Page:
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Copper plating not bonding to steel object



2002

Requesting answer to what I'm doing wrong in plating a steel product with copper sulfate [affil. link to info/product on Amazon] in a sulphuric/water bath. It appears that steel is taking the copper and lays up a nice layer of copper and it is a light color (not burned), however somewhere in the process this "foil" seems to slide off and floats to bottom of bath. I have even used a flashlight battery as I suspected the voltage was too high originally..but it slides off eventually too. whats the problem..too much acid.. not enough water. what concentrations to a gallon bath would be appropriate. Could the acid be burning up the bonding of copper to steel.

What would be an alternative to prevent rust from forming on say a steel knife. Looking for an easy simple solution.

Harold J. Durant
- Prince Edward Island, Canada


simultaneous 2002

Here's four possibilities:
First, the knife may actually be stainless steel in which case it is impossible for you to plate it in this casual fashion.
Second, the knife isn't clean. Wear Rubber Gloves [affil. link to info/product on Amazon] and scrub it with a brush and Pumice [affil. link to info/product on Amazon] and detergent or Soft Scrub [affil. link to info/product on Amazon].
Third, the knife is steel and it is clean, and this is the best you are going to do from a copper sulphate bath because copper "immersion deposits" on steel.
Fourth, if the knife is steel and it is clean you should be able to somewhat improve the adhesion and limit the non-adherent immersion deposit via "hot entry". That means attach the wire after cleaning, and turn the power on, and make sure the steel does not see the copper sulphate solution except when it is already electrified.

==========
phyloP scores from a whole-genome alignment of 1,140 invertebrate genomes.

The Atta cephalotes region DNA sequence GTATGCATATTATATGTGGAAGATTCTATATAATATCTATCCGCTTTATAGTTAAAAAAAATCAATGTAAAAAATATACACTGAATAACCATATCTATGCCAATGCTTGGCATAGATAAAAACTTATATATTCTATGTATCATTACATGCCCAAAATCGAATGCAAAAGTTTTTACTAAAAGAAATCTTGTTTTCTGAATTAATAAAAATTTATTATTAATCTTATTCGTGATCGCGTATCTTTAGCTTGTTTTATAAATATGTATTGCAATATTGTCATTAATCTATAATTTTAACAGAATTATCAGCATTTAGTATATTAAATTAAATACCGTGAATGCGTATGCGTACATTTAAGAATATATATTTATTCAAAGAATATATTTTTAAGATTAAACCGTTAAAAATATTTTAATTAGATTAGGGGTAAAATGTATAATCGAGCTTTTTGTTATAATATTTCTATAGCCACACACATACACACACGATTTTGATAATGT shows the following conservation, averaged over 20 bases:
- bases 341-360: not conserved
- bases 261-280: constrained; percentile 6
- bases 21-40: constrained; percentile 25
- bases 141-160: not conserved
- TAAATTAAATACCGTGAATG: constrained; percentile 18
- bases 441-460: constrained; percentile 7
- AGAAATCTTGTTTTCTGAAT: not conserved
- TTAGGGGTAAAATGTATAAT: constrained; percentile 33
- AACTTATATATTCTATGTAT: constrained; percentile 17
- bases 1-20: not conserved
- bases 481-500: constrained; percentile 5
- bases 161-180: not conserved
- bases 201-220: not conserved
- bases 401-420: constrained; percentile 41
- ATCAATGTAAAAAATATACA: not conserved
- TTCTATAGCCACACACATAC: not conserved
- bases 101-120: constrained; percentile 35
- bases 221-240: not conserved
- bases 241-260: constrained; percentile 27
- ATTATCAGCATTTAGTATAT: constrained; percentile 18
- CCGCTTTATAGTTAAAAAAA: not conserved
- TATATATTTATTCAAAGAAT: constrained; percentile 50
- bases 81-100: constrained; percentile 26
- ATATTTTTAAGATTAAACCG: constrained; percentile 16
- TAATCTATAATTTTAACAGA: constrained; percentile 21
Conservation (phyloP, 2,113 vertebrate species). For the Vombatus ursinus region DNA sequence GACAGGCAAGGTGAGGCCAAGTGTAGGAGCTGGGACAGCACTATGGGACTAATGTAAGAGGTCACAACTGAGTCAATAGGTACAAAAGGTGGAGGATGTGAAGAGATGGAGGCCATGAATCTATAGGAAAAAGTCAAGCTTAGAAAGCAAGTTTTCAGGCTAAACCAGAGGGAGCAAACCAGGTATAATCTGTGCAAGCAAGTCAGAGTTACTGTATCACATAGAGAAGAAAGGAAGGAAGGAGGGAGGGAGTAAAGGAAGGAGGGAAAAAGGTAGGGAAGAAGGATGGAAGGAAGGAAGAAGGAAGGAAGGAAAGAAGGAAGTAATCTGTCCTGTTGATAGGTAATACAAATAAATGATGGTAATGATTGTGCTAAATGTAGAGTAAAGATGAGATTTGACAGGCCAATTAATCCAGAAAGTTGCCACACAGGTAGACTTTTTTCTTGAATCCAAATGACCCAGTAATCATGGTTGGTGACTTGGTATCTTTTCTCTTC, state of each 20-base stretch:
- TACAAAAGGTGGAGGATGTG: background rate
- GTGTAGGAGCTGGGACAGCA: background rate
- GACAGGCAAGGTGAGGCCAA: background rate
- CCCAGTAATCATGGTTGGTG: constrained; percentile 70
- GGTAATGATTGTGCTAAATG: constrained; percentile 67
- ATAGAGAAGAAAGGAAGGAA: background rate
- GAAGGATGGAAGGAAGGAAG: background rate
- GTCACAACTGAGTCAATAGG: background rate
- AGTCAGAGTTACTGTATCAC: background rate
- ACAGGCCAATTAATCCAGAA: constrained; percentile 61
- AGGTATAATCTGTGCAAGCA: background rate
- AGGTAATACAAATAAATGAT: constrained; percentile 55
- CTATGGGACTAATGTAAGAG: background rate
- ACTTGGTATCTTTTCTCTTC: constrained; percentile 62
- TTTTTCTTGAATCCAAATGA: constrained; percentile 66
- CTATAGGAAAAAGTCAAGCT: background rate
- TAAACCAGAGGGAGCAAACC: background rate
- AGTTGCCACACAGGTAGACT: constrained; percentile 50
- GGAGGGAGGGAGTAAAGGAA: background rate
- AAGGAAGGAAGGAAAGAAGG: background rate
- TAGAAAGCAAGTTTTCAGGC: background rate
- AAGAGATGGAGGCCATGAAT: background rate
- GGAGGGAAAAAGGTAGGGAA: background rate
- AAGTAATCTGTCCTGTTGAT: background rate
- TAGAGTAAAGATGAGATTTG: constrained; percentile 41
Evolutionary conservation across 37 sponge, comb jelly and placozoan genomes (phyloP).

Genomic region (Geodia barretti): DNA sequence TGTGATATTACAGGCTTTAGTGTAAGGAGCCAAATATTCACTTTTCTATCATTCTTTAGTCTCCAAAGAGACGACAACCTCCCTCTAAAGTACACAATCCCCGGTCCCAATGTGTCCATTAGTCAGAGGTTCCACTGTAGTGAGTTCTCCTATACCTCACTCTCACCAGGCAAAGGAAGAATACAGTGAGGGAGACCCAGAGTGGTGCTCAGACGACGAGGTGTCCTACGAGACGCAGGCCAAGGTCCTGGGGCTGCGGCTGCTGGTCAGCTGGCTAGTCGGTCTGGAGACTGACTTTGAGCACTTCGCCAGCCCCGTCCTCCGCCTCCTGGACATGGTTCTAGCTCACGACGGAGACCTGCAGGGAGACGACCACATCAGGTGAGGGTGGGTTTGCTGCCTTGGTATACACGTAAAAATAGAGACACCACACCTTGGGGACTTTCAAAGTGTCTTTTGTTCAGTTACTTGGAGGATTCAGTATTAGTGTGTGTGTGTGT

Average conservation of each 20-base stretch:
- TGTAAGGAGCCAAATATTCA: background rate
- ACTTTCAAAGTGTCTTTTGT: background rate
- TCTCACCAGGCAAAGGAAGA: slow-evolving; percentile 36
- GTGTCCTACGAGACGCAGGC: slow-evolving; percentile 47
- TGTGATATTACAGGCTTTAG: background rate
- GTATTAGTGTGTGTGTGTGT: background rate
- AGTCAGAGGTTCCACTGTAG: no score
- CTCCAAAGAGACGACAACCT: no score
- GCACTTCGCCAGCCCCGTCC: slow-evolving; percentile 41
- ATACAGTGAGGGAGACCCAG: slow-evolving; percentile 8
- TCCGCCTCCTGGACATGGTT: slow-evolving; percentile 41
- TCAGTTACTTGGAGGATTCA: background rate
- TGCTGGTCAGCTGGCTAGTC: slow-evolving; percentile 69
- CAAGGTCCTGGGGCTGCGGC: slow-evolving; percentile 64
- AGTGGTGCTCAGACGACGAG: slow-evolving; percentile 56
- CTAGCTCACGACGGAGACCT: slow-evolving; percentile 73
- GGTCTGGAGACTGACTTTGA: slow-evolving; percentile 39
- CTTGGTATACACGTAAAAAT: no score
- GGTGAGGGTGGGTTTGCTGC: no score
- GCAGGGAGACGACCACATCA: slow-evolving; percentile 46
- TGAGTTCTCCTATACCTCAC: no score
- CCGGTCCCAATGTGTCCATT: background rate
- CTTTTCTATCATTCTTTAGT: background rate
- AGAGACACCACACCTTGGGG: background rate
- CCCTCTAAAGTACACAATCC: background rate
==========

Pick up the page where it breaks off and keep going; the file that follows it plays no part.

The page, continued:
Ted Mooney, finishing.com Teds signature
Ted Mooney, P.E.
Striving to live Aloha
finishing.com - Pine Beach, New Jersey


2002

I'm not sure of the question. Are you plating knife blades with copper or do you want to prevent rust? Delete the sulfuric acid from your plating solution. Immerse the steel in a phosphoric solution (available from Hardware or Home Centers as an etchant/metal-prep) for about 15 minutes. Rinse well then plate. DO NOT touch the surface before plating.

If you want to keep the blade from rusting, use polished stainless steel. You can also polish hot-rolled and cold-rolled steel that will maintain a nice look for a long time. Longer, if you can keep a light coat of oil on it. I've polished hot-rolled steel to a chrome-look finish for tool parts. These have lasted for years with a light coat of oil.

Ken Kopsky
- Lytle, Texas

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